Family and friends were received at the Hardman-Paletti Funeral Home, 730 N. Main Avenue, Weston, on Monday, December 7, 2009, from 4-8 PM Funeral services will be held on Tuesday at 2 PM from the Hardman-Paletti Funeral Home Chapel with Reverend Bill Coffindaffer officiating. Interment will follow services in the Broad Run Cemetery of Jane Lew.

Hardman-Paletti Funeral Home of Weston is in charge of arrangements for Olive Roberta Ward.

Charles F. Rowgh

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Charles F. Rowgh
Age 94, of Cottage Avenue, Weston, WV, died Thursday, December 3, 2009, at Ruby Memorial Hospital, Morgantown, WV, following a brief illness.

He was born June 16, 1915, in Camden, WV, a son of the late Leopold Rowgh and Adeline Ruppert Rowgh.

On April 25, 1946, he united in marriage with Sarah Theresa Dunn, who preceded him in death on July 29, 2000.

He is survived by two daughters, Betty L. Hill and husband James S. of Weston, and Mary K. Wensyel and husband John R. of Wheeling, WV; one son, Rev. T. Mathew Rowgh of Shepherdstown, WV; two grandchildren, Patrick M. Wensyel of Pasadena, MD, and Stephanie L. Wells and husband Justin of Huntersville, NC; two stepgrandchildren, Matthew S. Hill and wife Sarah of Bentleyville, PA, and Melanie S. Hill of Columbia, MD; one stepgreat-granddaughter, Emily C. Hill of Bentleyville; one sister, Gertrude R. Ables of Pomeroy, OH; and several nieces and nephews.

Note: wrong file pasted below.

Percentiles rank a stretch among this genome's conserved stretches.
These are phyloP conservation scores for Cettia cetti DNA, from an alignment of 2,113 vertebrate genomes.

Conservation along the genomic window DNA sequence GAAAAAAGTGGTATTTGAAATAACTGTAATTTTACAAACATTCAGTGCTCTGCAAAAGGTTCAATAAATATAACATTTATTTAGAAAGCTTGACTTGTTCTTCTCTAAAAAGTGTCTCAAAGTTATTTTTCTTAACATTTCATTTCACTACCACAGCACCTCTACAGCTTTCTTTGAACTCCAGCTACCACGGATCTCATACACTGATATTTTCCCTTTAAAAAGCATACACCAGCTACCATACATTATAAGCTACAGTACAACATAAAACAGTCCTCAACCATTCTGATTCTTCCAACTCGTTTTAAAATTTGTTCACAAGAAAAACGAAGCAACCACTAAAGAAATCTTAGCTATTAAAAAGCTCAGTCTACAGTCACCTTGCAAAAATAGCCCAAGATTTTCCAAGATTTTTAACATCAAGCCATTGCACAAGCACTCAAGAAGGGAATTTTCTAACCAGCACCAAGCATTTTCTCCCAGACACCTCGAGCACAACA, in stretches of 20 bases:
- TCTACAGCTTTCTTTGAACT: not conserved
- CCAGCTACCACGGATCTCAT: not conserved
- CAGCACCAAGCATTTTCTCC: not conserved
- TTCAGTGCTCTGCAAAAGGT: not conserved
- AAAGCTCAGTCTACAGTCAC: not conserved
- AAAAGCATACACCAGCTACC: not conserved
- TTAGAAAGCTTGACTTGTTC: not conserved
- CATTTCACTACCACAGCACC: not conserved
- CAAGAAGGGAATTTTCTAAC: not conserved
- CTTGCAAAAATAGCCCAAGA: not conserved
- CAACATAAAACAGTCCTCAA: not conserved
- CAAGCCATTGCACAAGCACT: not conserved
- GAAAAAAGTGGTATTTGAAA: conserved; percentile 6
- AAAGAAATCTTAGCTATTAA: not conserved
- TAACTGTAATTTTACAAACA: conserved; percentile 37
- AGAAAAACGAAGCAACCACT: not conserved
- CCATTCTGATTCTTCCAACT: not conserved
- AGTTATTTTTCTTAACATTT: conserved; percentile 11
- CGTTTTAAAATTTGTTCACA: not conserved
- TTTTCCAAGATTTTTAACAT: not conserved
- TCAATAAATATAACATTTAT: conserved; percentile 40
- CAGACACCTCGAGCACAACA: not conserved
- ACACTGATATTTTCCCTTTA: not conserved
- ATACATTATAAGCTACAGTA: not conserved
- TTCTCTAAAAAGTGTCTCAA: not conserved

In addition to his parents and spouse, he was preceded in death by five sisters, Clara E. Hines, Rena Rowgh, Mary A. Hines, Nora F. McDermott and Catherine Rowgh; and one brother, John H. Rowgh.

Mr. Rowgh was a carpenter and former maintenance person at St. Patrick Catholic Church and School in Weston.

He was a member of St. Patrick Catholic Church.

Family and friends called from 2 to 8 PM Sunday, December 6, 2009, at Boyle Funeral Home, 322 Main Avenue, Weston, WV.

Mass of Christian Burial were held 11 AM Monday, December 7, 2009, at St. Patrick Catholic Church with Rev. T. Mathew Rowgh celebrant.

Interment will follow in Forest Lawn Memorial Gardens, Weston.